#2 probably won't seem as appreciated right off the bat but you will likely get repeated thank you's down the line.  e.g. if you know they eat a lot of rice but generally boil it on the stove, a rice cooker is an easy gift that just about everyone can use and appreciate.  If you share rides and know their windshield wipers suck, drop for a pair of top of the line Bosch Icon wipers (make sure you get the year/model of their car before doing this). 

#1 is easy since it's already been known.  If you plan to get them more than you know they already want or you know someone is already getting them the "big" one, build off of that idea.  If she wanted a specific coat, in addition to the coat go after a matching hat, scarf, and gloves that are consistent with her style.  If he wanted a Dewalt Cordless drill, an extra battery and charging station always comes in handy.  These serve as a great complimentary gift and will make them think of you each time they use the item, even if you weren't the one that bought the big one. 

Re-gifting a bad gift or gifting something you got for free only works if the item is perfect for someone else or you really don't care what they think of you.

Remember that it's the thought that counts... but it's the thought that counts.  I received a bottle of booze from my relatives for the fourth consecutive year this year when I haven't had a drink in over 10 years and haven't had more than 1 drink in a sitting in over 15 years... and earlier this year I even told them that I don't drink at all when they wondered why I wasn't having wine with dinner.  At least booze can usually be re-gifted without hurting anyone's feelings but my own.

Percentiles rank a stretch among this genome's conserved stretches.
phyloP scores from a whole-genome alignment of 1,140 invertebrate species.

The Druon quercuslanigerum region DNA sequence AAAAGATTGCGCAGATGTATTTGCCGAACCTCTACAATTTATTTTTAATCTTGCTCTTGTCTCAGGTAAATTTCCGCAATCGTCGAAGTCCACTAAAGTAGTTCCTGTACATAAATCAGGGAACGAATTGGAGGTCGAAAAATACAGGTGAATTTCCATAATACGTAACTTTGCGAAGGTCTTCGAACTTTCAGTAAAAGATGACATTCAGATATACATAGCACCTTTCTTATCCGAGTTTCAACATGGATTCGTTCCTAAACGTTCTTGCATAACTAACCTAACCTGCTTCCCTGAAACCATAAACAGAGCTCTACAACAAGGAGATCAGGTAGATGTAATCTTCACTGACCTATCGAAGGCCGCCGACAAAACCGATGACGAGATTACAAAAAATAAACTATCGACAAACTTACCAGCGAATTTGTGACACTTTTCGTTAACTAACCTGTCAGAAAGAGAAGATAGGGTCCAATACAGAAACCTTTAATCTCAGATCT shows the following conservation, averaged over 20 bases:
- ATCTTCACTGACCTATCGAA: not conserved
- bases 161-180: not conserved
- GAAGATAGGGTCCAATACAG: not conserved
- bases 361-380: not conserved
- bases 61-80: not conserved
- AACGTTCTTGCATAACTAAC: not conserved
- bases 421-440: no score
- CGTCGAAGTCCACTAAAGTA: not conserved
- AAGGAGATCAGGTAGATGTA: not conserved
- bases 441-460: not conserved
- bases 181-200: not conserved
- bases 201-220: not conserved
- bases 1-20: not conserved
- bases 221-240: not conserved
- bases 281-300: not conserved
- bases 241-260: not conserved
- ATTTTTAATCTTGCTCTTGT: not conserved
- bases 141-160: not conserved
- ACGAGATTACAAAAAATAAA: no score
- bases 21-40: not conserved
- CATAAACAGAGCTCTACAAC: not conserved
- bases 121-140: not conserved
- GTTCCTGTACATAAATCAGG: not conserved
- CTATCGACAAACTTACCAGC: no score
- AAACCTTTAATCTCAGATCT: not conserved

If you are a sub buying a gift for your Mistress, it's usually not recommended to buy any BDSM gear unless she picked something out that she specifically wanted.  Submissive fantasies often skew the gifting process if you choose one on your own. 


  1. Personally, I'm not so fond of gift certificates, at least if they are not for one particular thing (a balloon ride, for example), but are simply worth a certain amount of money. They bear too much resemblance to money, although of course, a gift certificate for a very specialized store is better than one for amazon.

    A former friend of mine used to say: A good present is something the person wants, but wouldn't buy him-/herself. So if you know that someone goes to a certain sauna on a regular basis, a gift voucher for that sauna is useful to them, but still it doesn't make a very good present.

  2. Tamara,

    I'm not a big fan of giving gift certificates either. The only gift certificates I ever give are usually to restaurants that I strongly recommend.

    I agree with the advice of something someone wants but wouldn't buy. Usually gift-giving for people you see often and know well is fairly easy.

    I generally receive a lot of gifts that appear thoughtless and am told that I am "difficult to shop for," when in reality, everyone knows the types of things I like.

    Monetary value of gifts means nothing to me and I actually get a little uncomfortable if the value exceeds the quality of the friendship/relationship. I also shop all year for gifts (most Christmas presents I have purchased before August) in order to make my money go further. One year a friend of ours kept saying they wished the had a bread-maker so when I stumbled upon a $400 top of the line bread maker marked down to $2 I bought it and sat on it for a few months. Thought trumps monetary value.

    It would mean more to me to receive a $2 off coupon to my favorite restaurant or store I like to shop at ahead of a $50 shirt in the wrong size and in a style I'd never wear or a $25 bottle of alcohol that I'll never touch.

    IMO, the thought is just proof that they know who me.